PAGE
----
Goblu and Beatosu, Ohio

The 1978-79 Michigan Highway map included some creative geography. If you looked at the part of the map that depicted neighboring Ohio, you found two new towns. There was Goblu, shown just east of Toledo near Bono, and Beatosu, shown to the west near Elmira. These names sounded a lot like the cries of University of Michigan football fans against rival Ohio State University.

They were included in the map at the order of Peter Fletcher, the highway commission chairman, who said he included the names to demonstrate his "loyalty to the Athens of the West, the University of Michigan." The fictitious towns were deleted from the next edition of the map. The map with the towns is now a collector's item. One is currently available for $32.55 on eBay.

More info: wikipedia





Lansing State Journal - Dec 23, 1977 (click to enlarge)

Posted By: Alex - Wed May 17, 2017
Category: Geography and Maps, Hoaxes and Imposters and Imitators, 1970s





Comments
I remember tales of map publishers who would slip in fictional town in order to have proof of copyright infringement. This is just vanity.
Posted by KDP in Madill, OK on 05/17/17 at 05:02 PM
A ways back, I was on a road trip from Pa to Fla. Sitting as the passenger, I was reading aloud the towns with weird names on the map. In southern Ga, there was a town called Climax, and right down the road was Needmore.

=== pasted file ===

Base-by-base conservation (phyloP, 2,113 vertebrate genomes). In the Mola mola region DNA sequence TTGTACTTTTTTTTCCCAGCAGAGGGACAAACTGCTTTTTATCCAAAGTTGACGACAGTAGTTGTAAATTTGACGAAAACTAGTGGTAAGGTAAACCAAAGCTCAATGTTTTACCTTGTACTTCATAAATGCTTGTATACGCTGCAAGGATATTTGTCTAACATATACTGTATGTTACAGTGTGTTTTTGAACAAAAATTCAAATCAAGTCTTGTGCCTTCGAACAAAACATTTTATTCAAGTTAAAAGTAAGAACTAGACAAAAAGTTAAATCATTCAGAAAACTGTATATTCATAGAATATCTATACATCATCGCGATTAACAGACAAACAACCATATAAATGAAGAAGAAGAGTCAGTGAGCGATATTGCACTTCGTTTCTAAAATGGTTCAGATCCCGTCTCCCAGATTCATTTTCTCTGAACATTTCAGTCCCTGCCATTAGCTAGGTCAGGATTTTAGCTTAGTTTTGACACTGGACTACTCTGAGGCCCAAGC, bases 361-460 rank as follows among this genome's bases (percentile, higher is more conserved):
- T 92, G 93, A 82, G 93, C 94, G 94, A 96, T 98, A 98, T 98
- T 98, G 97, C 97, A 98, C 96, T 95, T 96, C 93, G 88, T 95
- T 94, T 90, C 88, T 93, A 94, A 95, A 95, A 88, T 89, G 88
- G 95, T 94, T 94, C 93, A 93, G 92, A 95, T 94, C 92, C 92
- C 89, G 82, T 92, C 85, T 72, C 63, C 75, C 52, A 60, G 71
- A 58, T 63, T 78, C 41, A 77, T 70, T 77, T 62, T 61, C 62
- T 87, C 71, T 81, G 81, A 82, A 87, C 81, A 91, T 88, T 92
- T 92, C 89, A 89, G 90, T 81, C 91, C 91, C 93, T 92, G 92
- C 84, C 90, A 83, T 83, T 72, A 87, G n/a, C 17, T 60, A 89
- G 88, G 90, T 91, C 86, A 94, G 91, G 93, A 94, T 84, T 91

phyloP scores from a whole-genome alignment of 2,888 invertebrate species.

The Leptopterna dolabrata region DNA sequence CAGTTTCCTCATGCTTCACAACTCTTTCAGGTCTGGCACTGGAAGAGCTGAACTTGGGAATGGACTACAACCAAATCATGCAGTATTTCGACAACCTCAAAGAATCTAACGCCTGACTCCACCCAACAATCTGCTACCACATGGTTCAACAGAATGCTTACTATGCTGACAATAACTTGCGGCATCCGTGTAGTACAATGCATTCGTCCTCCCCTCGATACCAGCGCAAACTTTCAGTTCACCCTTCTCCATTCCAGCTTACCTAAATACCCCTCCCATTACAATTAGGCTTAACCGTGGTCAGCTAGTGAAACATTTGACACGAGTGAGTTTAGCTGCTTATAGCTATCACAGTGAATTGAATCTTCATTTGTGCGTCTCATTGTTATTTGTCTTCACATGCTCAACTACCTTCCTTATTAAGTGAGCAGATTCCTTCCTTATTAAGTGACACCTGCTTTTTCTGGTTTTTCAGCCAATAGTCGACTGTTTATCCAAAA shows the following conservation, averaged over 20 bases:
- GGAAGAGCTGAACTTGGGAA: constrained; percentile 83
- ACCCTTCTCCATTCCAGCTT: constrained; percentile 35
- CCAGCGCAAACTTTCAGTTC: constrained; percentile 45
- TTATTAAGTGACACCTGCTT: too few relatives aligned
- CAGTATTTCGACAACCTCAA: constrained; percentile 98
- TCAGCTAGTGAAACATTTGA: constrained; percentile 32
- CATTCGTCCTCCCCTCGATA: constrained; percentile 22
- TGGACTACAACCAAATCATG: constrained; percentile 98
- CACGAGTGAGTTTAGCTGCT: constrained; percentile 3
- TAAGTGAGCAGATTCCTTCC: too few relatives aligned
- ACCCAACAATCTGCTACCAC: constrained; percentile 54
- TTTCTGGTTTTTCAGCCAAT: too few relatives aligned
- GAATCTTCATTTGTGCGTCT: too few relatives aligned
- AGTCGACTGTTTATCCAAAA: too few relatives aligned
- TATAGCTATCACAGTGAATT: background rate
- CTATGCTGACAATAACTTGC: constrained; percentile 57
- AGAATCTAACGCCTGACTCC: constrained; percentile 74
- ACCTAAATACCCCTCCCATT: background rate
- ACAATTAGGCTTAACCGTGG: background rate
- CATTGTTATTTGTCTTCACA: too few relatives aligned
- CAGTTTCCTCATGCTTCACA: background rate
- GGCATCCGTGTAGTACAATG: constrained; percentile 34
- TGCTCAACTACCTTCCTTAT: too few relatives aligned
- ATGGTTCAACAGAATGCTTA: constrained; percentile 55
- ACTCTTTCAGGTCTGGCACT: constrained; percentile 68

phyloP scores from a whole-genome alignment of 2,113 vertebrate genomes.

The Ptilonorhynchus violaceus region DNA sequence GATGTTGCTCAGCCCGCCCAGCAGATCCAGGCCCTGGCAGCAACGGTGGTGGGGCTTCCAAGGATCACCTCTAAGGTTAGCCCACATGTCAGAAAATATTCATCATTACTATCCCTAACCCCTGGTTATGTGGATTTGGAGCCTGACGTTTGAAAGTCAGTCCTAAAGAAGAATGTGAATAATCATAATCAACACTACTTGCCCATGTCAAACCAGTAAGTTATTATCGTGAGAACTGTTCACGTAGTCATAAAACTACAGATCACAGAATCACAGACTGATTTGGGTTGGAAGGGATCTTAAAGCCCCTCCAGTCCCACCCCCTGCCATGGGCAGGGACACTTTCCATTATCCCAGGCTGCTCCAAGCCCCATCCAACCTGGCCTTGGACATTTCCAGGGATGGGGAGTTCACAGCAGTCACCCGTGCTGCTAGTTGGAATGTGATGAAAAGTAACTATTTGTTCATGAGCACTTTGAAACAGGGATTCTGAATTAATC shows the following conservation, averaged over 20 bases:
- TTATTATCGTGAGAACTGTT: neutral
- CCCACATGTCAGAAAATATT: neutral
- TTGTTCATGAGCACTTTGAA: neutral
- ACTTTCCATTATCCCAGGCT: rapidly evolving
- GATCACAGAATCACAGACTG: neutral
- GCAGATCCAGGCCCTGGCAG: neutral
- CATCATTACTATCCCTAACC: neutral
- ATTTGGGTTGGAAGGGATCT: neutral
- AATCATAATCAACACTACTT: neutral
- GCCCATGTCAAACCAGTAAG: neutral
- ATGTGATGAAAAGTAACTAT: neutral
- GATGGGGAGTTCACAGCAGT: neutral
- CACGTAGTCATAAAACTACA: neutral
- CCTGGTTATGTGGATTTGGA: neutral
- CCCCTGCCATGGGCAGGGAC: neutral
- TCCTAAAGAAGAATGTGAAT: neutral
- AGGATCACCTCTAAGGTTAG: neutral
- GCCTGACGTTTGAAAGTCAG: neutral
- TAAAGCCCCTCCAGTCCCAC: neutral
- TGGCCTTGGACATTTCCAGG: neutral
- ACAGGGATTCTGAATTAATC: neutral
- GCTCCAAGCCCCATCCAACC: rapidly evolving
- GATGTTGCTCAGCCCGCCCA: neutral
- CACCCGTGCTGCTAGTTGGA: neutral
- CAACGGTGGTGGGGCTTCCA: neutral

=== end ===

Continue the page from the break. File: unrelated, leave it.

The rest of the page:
Posted by Virtual in Carnate on 05/17/17 at 10:20 PM
Virtual: and then there's the famous Intercourse. I believe it's in VA.
Posted by Richard Bos in The Netherlands on 05/18/17 at 08:21 AM
I once worked with a professional map-maker. She told me that when drawing a map for publication, it was common to include inconspicuous little 'individual touches' scattered across the map to protect against plagiarism. She was actually able to win a court case of copyright infringement on the basis of these little 'idiosyncracies.'
Posted by tadchem in Amarillo, TX on 05/19/17 at 06:02 AM







Weird Universe

Follow Us





All original content in posts is Copyright © 2016 by the author of the post, which is usually either Alex Boese ("Alex"), Paul Di Filippo ("Paul"), or Chuck Shepherd ("Chuck"). All rights reserved. The banner illustration at the top of this page is Copyright © 2008 by Rick Altergott.